Hey it’s Dr. Parker again and in this post I want to talk about the pneumothorax.

(pronounce: new-mo thor-axe)

Say WHAT?!

Yea, that’s what it’s called. “Pneumo” means “air” and “thorax” means “chest”. So, it’s air in the chest. I know what you are probably saying….isn’t air SUPPOSED to be in the chest? Well….yes and no. Let me explain.

The chest obviously protects a few different organs (like the heart, esophagus and some major blood vessels), as well as the lungs. The lungs are a spongey type of tissue. They are made up of millions of little tiny air sacs. These air sacs have little tiny blood vessels in the walls. The air that we breath in, goes into the air sacs and the oxygen in the air can go into the little tiny blood vessels in the walls of the little tiny sacs. The oxygen is then carried to the rest of the body’s tissues through the blood.

So that’s more or less how the lungs work….but how do they fit in this whole “pneumothorax” thing? Well, the lungs usually take up the entire space of the chest on the left and right where the other organs don’t live. The chest actually has a NEGATIVE pressure compared to the outside air. This negative pressure makes it so the lung can easily expand the entire volume of the chest. The lung lives right up against the inside of the chest wall and ribs.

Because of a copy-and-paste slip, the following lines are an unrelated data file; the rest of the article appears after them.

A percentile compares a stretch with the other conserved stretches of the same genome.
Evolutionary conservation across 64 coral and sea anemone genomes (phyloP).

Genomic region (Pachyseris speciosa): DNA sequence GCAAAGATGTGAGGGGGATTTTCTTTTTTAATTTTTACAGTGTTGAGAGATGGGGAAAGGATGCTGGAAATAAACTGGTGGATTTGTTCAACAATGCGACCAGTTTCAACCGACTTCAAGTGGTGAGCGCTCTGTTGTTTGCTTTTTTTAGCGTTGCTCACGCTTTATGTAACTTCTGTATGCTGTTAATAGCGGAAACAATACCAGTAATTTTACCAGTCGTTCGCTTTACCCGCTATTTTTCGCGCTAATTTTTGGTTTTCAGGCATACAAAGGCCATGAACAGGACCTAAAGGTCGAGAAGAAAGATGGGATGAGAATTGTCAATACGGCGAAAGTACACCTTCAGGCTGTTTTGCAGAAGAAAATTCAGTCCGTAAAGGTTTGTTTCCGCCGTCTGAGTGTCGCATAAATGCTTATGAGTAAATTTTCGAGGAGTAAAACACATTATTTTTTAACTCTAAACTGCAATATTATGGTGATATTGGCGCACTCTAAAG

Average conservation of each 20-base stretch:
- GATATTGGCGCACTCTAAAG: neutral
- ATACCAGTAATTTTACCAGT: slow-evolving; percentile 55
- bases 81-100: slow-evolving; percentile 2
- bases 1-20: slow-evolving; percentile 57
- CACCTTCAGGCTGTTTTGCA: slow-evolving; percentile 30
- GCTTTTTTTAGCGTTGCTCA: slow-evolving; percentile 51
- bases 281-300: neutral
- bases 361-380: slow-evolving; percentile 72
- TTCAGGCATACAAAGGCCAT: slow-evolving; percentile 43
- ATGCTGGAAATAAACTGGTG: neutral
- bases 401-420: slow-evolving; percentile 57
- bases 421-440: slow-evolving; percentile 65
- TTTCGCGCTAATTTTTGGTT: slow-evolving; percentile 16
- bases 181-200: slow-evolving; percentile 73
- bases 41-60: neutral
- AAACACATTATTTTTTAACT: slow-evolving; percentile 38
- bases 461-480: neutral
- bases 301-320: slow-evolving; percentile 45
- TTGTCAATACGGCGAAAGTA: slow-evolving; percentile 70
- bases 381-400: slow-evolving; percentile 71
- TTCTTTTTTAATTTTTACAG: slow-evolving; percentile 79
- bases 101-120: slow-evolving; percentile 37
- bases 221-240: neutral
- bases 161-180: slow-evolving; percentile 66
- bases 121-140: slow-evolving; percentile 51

But sometimes, when the lung is injured somehow, air can escape front he lung, into the chest cavity. So the air is now outside of the lung, but still inside of the chest. THIS is a PNEUMOTHORAX.

There are a couple of different kinds of pneumothorax. The two main ones to differentiate from are the simple pneumothorax and the tension pneumothorax.

The simple pneumothorax means that air is outside of the lung, still inside of the chest, but really is not causing the patient any discomfort or problems with breathing or blood pressure.

The TENSION pneumothorax is the bad kind. This means the air outside of the lung, and inside of the chest cavity is causing compression of the lung. Remember, the lung is a spongey like consistency, and it’s very weak and easy to compress. So the pressure from the air outside of the lung and inside the chest cavity causes the lung to collapse. This can cause someone to have severe shortness of breath and the blood pressure to drop to dangerous levels. If left long enough, a tension pneumothorax can be deadly. But the good news is, most emergency medical personnel (EMTs, ER doctors and Trauma Surgeons) are trained to catch a tension pneumothorax with only a physical exam so treatment can be instituted as rapidly as possible.

Well, I hope this helped you to understand what it means when people talk about a “collapsed lung”, it’s sometimes difficult to understand, but hopefully we’ve provided you with some good visuals to clear things up.

Talk to you later,

-Dr. Buck

P.S. Please leave questions or comments below. Thanks!

 

 

 

 

 

 

 

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